29 December, 2010


Confluences are something the Barwon doesn't really have in great abundance. Actually, there are only three points at which rivers converge along the 145km length of the Barwon. The first is the point at which the East Barwon and West Barwon branches of the river join near the town of Yeodine.
Confluence of the Barwon and Leigh Rivers
I have not yet been to this part of the river, however I have in the last two days seen both the confluence of the Barwon and Leigh Rivers near Inverleigh and that of the Barwon and Moorabool at Fyansford. The former is in a pleasant rural setting a kilometre or two from the town and is interesting for the fact that it forms a T-intersection, allowing the viewer to stand at the top of the T and look down-river for some distance. When standing in this position, the Leigh flows in from the left and the Barwon from the Right.
The area boasts the usual array of bird-life, however the selection of species is somewhat different to that found downstream. Whilst I have seen Sulphur-crested Cockatoos, Galahs, White-plumed Honeyeaters, Superb Fairy Wrens, Pacific Black Ducks, Black-faced Cuckoo Shrikes and a variety of others on other parts of the river, I have not so far found Pacific Swallows elsewhere. During the course of yesterday's brief visit I almost managed to get a clear photograph of a bird I had not so far seen and therefore almost managed to identify it. Very frustrating!
As far as I can tell, it was most probably a Blue-winged Parrot (also known as a Grass Parrot) and the specimen in question was sitting obligingly on a fence waiting for me to finish taking shots, however as always seems to be the case, the sun was in the wrong direction, making it difficult to see colour. Looks like I'll have to take another trip to Inverleigh...and perhaps try out Red Door Cafe while I'm there...oh, the sacrifices I make!
Confluence of the Barwon and Moorabool Rivers
Today, I was in the vicinity of the next confluence - that of the Barwon and Moorabool Rivers. It was a brief visit as I was in the process of running my first half-marathon distance run in the last three months. The weather was too hot and the distance was too long, but I did complete it. To be honest, I can't say I even considered this junction as I passed. This may in part have been due to a certain degree of oxygen deprivation and dehydration - I was about 14km in and it was starting to become unpleasant - but unlike the Leigh junction, this one is a definite Y shape and surrounded by quite a significant amount of overgrowth, making it somewhat difficult to spot.
In fact, it was quite some time after I started using this part of the track that I eventually noticed it and to be honest, if approached from the Fyansford direction (as I did today), it is possible to miss it altogether.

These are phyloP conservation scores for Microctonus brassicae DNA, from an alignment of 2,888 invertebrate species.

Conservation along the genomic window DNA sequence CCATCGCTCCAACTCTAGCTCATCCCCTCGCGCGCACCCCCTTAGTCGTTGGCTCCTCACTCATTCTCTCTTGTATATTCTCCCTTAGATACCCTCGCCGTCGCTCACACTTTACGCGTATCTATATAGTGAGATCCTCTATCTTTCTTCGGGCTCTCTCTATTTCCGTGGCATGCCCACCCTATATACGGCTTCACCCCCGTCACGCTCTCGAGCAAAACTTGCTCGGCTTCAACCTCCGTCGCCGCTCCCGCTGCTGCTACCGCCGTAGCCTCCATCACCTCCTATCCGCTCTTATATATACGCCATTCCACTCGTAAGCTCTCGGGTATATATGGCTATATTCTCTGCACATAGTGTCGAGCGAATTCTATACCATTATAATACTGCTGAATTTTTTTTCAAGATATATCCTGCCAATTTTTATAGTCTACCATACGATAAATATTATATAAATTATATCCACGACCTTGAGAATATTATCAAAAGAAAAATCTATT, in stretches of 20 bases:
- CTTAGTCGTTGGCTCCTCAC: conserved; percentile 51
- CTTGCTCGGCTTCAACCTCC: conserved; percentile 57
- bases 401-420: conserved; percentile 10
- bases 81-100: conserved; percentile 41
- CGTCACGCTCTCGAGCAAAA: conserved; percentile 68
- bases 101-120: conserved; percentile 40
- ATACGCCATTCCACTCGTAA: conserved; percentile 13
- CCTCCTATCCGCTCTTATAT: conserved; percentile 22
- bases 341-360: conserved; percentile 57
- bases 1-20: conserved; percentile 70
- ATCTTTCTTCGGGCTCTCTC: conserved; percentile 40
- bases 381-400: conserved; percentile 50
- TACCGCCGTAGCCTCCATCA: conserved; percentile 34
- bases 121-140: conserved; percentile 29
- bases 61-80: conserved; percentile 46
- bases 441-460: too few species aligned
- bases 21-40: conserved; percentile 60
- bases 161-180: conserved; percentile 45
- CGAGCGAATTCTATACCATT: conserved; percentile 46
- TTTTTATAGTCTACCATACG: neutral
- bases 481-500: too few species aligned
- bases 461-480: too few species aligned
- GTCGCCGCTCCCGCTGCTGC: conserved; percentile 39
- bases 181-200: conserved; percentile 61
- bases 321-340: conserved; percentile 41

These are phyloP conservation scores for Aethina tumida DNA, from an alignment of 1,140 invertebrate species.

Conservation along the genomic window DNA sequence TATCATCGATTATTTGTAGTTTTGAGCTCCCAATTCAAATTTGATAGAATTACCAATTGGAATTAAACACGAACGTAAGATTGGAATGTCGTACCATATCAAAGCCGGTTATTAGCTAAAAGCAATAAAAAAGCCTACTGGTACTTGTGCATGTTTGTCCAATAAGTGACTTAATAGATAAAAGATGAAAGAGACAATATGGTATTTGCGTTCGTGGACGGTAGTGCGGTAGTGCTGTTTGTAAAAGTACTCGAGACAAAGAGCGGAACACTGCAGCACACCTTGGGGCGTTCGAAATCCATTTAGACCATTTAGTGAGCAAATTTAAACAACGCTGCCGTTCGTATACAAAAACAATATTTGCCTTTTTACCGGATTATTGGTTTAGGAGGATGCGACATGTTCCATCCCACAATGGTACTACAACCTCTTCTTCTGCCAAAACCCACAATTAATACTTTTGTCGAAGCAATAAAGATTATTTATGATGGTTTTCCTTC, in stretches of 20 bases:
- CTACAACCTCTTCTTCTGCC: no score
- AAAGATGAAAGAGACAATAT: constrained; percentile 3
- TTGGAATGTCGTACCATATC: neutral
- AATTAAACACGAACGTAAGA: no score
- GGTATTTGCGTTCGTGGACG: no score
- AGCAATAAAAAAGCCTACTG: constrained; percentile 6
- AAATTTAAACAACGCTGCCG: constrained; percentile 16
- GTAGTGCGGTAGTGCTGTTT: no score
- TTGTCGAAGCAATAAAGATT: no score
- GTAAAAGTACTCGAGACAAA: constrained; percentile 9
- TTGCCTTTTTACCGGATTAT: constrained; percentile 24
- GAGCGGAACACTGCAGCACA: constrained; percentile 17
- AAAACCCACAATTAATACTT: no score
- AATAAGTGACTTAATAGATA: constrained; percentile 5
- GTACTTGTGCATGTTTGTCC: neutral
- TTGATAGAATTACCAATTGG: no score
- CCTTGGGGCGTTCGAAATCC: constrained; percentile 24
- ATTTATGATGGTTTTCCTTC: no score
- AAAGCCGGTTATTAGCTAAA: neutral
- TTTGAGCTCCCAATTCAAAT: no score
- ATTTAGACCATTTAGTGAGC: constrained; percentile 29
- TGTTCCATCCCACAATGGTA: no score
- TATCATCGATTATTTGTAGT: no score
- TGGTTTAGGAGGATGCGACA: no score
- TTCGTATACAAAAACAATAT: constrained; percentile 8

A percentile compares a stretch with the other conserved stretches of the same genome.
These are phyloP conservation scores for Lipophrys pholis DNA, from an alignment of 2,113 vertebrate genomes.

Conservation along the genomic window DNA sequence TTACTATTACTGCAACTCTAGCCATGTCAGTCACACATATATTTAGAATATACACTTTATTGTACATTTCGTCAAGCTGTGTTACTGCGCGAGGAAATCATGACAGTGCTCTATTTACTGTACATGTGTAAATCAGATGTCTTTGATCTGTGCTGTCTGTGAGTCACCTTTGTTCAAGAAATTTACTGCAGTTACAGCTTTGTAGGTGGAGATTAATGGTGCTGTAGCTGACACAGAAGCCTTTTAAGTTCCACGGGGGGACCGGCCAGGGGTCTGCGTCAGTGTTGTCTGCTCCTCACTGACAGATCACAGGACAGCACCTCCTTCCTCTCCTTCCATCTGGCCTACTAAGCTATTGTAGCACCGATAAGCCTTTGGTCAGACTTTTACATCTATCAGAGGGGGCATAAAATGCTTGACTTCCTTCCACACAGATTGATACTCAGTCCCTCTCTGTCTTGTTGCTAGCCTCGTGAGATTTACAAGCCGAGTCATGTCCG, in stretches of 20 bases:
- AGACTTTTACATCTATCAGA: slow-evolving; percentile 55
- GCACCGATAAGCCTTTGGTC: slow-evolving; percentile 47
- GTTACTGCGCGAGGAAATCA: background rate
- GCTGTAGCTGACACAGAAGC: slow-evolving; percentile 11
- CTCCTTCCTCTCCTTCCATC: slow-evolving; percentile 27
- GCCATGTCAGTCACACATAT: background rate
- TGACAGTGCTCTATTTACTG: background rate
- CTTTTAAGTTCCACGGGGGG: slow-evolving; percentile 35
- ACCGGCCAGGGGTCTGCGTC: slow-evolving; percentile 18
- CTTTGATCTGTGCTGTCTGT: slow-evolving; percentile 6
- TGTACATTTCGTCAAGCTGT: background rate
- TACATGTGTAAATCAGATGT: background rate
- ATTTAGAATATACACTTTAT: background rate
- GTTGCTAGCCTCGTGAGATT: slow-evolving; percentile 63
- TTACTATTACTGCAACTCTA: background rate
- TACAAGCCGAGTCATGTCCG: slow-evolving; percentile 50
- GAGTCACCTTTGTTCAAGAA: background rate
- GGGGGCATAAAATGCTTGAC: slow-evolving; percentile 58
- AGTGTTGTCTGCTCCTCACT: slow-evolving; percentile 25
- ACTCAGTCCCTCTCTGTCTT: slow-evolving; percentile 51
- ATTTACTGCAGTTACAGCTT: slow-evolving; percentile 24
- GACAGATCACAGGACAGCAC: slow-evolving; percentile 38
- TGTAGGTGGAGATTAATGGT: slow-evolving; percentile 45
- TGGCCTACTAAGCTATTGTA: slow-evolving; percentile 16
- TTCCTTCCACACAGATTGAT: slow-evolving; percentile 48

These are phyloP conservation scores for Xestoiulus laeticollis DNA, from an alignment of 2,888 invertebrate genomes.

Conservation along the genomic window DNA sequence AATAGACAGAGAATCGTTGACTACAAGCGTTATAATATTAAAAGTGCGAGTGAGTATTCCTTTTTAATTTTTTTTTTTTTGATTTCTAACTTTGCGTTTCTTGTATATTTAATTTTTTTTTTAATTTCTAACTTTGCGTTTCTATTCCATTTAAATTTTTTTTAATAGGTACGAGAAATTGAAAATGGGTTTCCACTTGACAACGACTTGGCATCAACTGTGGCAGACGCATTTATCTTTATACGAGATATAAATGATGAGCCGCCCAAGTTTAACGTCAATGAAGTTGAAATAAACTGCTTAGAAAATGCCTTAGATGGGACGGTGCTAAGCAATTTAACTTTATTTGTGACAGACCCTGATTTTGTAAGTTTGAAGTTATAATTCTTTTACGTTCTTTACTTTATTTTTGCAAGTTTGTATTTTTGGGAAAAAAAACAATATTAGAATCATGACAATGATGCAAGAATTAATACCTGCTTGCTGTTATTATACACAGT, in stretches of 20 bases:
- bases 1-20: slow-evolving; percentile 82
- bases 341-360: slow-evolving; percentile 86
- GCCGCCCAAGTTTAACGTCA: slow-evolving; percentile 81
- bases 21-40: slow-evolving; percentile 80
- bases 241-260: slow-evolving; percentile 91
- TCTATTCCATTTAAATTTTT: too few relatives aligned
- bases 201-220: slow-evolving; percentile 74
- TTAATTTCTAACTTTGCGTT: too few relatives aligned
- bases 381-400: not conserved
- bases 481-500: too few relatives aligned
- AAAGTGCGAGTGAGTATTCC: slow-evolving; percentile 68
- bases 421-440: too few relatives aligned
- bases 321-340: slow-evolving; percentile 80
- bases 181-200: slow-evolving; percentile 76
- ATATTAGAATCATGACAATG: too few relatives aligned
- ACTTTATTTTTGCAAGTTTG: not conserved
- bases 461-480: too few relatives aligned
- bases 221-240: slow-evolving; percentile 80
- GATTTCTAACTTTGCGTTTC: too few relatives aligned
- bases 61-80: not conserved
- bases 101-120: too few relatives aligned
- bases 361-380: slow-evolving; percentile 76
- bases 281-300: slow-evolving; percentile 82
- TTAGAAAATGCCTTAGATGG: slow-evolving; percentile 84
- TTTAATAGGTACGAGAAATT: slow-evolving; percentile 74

Viewed from down-river, the Barwon is on the left and the Moorabool on the right. I have previously mentioned that the Barwon is currently quite muddy. I am informed that this is due to the fact that finally, following the recent rain, the Moorabool is now flowing down to the Barwon and bringing the mud with it. This has not been the case in recent years.
Another point of interest when discussing this junction is that the Barwon forms what is known as an "anabranch". This is the technical term for a split in a river which rejoins the main flow at some point downstream. This can result in an island forming in the river which does occur here, however in this case, the anabranch which splits from the Barwon, rather than rejoining it's own river instead flows into the Moorabool River just above the junction of the two, creating what I discover is called Red Gum Island. Now that I think of it, there is another point further downstream where the Barwon divides for a short distance to form Goat Island which is crossed by the acqueduct below Breakwater.
Whilst there are only thee river confluences along the course of the Barwon, there are several creeks which also flow into the Barwon. I have read that there are twelve such creeks: Boundary Creek, Matthews Creek, Atkin Creek, Deans Marsh Creek, Birregurra Creek, Yan Yan Gurt Creek, Brickmakers Creek, Retreat Creek, Scrubby Creek and Warrambine Creek all enter above the Leigh whilst Sandy Creek enters between the Leigh and Moorabool Rivers.
It occurs to me however, that I can think of at least one other creek which joins the Barwon just below the Breakwater at Geelong, namely Waurn Ponds Creek, making me wonder whether there are other, smaller creeks which join the river but do not rate a mention. Perhaps more investigation is required.

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